Bombay H.C : By this petition under Art. 226 of the Constitution of India, the petitioners, a registered partnership firm, have challenged the legality and validity of the notice dated March 21, 1984, issued under s. 148 r/w s. 147(a) of the IT Act.

High Court Of Bombay

Dossabhoy Hormasji Bhiwandiwalla & Co. vs. Inspecting Assistant Commissioner & Ors

Khan Bahadur Hormasji Maneck Ji 

Sections 147, 147(a), 148

Asst. Year 1975-76

T.D. Sugla. J.

Writ Petn. No. 371 of 1986

26th March, 1990

Counsel Appeared

D.H. Dwarkadas with S.H. Paralkar, for the Petitioner : G.S. Jetley Smt. Manjula Singh with Miss.S.G. Shah, for the Respondents

T. D. SUGLA, J. :

By this petition under Art. 226 of the Constitution of India, the petitioners, a registered partnership firm, have challenged the legality and validity of the notice dated March 21, 1984, issued under s. 148 r/w s. 147(a) of the IT Act. 1961 for the petitioners’ assessment for the asst. yr. 1975-76. The assessment was originally completed under s. 143(3) r/w s. 144B on December 30, 1977. This assessment was set aside by the CIT (A), Bombay, by his order dated March 24, 1979. Fresh assessment was completed under s. 143(3) r/w s. 144B on September 24, 1981. Both in this and the original assessment, the assessees’ income under the head “Capital gains” on sale of shares was computed at Rs. 69,09,658. This was on the basis of the assessees’ statement as under : Statement showing the basis of computation of capital gains in respect of shares of the Great Eastern Shipping Co. Ltd. 60 ….. 1953 ….. 10 600 6549 ….. 1957 ….. 10 65,490 …. 11,105 1952 ….. 10 1,11,050 ….. 11,762 1956 1 share for every 5 shares held 223,524 ….. 36,249 1965 1 share for every 5 shares held 3 1,08,747 ….. 41,422 1967 1 share for every 5 shares held 2 82,844 ….. 21,849 1968 1 share for every 5 shares held 3 65,547 1004 10 10,040 7,613+ 1,22,387= 1,30,000 shares 4,67,842 1,30,000 shares were sold at the rate of Rs. 56.75 realising Rs. 73,77,500 as against the cost price of Rs. 4,67,842. Subsequently, the ITO felt that full details as to how the value of the bonus shares was computed by the assessees was not furnished at the time of the original assessment. He required the petitioners to furnish necessary details. When the assessees did not furnish the details as required, the ITO issued the impugned notice under s. 148 r/w section 147(a) to file a return of income in response thereto. However, during the pendency of this writ petition, the reassessment was completed as a result of which the income under the head “capital gains” was computed at Rs. 69,93,879 as against Rs. 69,09,658 computed originally.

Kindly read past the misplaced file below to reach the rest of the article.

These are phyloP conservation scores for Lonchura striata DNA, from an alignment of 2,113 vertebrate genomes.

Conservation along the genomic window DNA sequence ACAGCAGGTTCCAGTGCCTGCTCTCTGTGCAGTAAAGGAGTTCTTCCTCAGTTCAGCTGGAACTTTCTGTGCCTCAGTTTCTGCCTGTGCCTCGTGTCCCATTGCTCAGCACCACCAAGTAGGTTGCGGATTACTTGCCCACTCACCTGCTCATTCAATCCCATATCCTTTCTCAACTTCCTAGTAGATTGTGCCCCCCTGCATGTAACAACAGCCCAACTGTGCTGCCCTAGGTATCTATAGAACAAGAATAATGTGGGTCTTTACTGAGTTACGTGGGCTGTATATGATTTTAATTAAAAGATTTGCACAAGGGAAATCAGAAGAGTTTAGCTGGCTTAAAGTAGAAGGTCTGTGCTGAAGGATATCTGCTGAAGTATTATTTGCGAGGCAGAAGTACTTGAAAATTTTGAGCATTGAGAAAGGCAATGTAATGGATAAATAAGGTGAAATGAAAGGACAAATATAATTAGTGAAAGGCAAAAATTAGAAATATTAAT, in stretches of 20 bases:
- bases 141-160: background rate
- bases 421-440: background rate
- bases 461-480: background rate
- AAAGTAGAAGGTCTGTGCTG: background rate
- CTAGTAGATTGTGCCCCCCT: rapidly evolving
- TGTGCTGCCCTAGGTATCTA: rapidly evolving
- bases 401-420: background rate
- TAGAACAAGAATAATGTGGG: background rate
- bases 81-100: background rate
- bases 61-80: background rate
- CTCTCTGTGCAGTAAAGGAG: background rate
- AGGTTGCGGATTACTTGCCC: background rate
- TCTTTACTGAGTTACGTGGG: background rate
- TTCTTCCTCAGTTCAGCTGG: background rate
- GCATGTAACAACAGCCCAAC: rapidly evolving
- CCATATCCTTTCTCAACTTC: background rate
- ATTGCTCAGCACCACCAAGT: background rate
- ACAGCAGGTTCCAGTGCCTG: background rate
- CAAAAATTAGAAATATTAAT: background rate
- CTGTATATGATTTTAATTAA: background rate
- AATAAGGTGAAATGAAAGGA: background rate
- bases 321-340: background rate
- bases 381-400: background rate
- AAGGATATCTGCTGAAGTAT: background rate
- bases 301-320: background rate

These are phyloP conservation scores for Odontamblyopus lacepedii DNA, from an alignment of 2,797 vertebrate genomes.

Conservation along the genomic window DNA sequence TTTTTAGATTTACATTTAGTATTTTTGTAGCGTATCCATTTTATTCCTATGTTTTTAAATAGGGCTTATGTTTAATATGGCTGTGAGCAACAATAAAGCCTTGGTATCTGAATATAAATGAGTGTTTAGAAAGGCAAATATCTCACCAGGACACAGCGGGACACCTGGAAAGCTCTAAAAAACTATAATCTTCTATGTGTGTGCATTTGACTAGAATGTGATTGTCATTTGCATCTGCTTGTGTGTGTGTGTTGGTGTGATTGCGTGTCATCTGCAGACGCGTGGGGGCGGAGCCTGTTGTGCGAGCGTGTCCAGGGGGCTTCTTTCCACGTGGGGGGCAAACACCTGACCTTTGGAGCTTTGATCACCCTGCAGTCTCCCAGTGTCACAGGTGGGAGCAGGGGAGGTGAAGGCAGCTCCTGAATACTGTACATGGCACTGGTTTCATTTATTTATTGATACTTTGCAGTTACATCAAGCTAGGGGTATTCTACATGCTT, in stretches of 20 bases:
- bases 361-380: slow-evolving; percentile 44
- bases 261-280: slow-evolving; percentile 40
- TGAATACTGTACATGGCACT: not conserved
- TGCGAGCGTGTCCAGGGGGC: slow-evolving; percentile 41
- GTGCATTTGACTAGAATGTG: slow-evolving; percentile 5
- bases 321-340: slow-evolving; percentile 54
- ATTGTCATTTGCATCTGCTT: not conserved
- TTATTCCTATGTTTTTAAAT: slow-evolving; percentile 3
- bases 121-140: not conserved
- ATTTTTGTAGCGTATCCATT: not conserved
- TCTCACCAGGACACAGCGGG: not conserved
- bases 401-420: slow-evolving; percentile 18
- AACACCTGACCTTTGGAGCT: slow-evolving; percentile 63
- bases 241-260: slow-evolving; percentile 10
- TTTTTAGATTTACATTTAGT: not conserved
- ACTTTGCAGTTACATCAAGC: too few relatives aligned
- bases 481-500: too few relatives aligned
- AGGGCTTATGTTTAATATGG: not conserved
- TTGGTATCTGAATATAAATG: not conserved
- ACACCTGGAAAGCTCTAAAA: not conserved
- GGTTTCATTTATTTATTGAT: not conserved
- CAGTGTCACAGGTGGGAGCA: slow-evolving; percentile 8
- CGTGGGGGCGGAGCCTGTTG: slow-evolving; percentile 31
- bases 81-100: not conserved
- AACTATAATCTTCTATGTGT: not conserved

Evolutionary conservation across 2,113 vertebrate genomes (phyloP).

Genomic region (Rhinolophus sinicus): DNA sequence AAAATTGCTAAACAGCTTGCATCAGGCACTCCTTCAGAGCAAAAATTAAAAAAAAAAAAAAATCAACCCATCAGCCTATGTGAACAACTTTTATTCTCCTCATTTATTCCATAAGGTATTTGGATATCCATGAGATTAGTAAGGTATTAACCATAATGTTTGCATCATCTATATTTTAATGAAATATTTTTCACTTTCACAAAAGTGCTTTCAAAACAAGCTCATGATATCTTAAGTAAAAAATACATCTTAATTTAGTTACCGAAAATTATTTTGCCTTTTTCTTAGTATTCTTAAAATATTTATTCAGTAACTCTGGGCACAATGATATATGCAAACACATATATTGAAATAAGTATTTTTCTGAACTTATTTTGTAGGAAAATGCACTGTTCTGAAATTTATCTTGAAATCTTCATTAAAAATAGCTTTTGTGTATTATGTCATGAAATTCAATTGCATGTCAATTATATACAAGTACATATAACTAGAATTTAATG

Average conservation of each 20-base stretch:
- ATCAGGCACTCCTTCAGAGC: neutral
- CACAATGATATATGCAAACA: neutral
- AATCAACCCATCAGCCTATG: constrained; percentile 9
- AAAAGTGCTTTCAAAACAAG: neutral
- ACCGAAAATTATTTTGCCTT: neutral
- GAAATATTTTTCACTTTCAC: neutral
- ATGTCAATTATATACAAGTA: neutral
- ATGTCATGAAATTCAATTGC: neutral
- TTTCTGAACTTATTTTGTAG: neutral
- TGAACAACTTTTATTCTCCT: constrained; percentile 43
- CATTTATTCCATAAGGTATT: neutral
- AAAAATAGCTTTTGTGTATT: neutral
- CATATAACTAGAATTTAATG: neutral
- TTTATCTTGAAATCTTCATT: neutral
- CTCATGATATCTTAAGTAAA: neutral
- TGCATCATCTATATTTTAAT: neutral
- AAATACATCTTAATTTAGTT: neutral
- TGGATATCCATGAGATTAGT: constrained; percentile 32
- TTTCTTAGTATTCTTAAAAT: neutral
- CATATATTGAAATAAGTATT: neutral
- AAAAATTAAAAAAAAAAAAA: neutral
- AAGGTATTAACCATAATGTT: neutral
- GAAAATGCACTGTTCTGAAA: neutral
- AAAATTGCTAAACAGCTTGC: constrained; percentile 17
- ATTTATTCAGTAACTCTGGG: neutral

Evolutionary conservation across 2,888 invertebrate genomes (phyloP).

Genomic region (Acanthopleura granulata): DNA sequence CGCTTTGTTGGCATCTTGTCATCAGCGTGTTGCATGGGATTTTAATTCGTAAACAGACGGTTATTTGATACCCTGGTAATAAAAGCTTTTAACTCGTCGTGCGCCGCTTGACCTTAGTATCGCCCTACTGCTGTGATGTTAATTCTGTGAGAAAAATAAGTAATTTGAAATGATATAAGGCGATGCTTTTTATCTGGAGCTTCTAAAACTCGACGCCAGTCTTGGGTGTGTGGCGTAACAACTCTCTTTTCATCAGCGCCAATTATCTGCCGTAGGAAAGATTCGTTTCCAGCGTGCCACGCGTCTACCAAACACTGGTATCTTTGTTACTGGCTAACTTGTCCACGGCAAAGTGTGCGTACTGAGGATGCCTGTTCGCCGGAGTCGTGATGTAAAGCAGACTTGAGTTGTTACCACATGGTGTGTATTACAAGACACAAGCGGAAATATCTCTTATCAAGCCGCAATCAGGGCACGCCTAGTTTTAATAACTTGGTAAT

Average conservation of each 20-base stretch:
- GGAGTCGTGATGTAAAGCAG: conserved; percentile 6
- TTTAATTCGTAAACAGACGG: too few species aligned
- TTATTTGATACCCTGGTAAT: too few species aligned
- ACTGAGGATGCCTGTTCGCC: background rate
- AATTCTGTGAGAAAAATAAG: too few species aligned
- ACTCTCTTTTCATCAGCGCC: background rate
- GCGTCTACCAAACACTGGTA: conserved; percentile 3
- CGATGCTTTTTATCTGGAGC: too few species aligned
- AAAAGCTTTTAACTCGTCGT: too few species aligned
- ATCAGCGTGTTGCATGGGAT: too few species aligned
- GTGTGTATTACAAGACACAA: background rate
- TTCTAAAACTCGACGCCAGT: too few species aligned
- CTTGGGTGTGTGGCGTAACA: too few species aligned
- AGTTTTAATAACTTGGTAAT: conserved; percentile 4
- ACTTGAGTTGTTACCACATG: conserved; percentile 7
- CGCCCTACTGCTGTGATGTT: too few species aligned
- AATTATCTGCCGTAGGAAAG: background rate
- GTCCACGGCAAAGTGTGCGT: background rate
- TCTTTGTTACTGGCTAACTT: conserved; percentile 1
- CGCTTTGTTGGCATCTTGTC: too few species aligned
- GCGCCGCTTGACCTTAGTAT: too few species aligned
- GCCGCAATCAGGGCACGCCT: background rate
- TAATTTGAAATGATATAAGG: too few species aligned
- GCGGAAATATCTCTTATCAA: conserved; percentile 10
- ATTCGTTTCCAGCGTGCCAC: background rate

2. The first question that requires consideration is whether the reasons recorded by the ITO for reopening the assessment under s. 147(a) have a direct nexus or live link with the formation of the belief that the income of the assessee chargeable to tax had escaped assessment. For this purpose, it is desirable to refer to the reasons recorded by the ITO. They are : “It is seen from the records that the assessee has shown long-term capital gains of Rs. 69,09,658 on the sale of the shares of the Great Eastern Shipping Co. Ltd. The shares sold include bonus shares also. The details of the basis on which the cost of the bonus shares have been calculated has not been furnished by the assessee. Accordingly, the assessee was asked to furnish the details, vide letter of even No. dated February 22, 1984, fixing the case for February 29, 1984 (11 A. M.). No details have been furnished in this respect till date. Therefore, I have reason to believe that, by reason of omission or failure on the part of the assessee to disclose truly and fully all the material facts necessary for the asst. yr. 1975-76, income chargeable to tax has escaped assessment for the asst. yr. 1975-76.”

It is evident that the ITO merely observed that the assessee had not filed complete particulars as regards computation of the valuation of the bonus shares. From that fact, he assumed that the assessee’s income chargeable to tax must have escaped assessment. For the present, it may be assumed that the petitioners had not given the basis as to how they had valued their bonus shares at Rs. 2 per share in some years and at Rs. 3 per share in other years and this amounted to nondisclosure of full particulars. However, this Court is not in agreement with Shri Jetley that nondisclosure of certain facts must necessarily lead to the formation of belief that income chargeable to tax had escaped assessment. At best, such a nondisclosure could lead to suspicion that the income assessed might or might not have been the correct income. To illustrate the point, let us assume the case of an assessee who does not file his returns of income. The mere fact that returns of income were not filed cannot, by any stretch of imagination, lead to the belief that income assessable to tax had escaped assessment. For the formation of that belief, you require something more than the mere fact of non-filing of return or non-disclosure of what is considered by the ITO to be full particulars. Indirect support for the view is available in the decisions of the Supreme Court in the case of ITO vs. Lakhmani Mewal Das 1976 CTR (SC) 220 : (1976) 103 ITR 437 and in the case of ITO vs. Madnani Engineering Works Ltd.(1979) 12 CTR (SC) 144 : (1979) 118 ITR 1.

In the above view of the matter, the notice issued is without jurisdiction and is hereby quashed. As a consequence thereof, the assessment made in pursuance thereof will also have to be quashed.

In the result, the rule is made absolute in terms of prayer cl. (a) and the amended prayer (c) (i). No order as to costs.

[Citation : 188 ITR 203]

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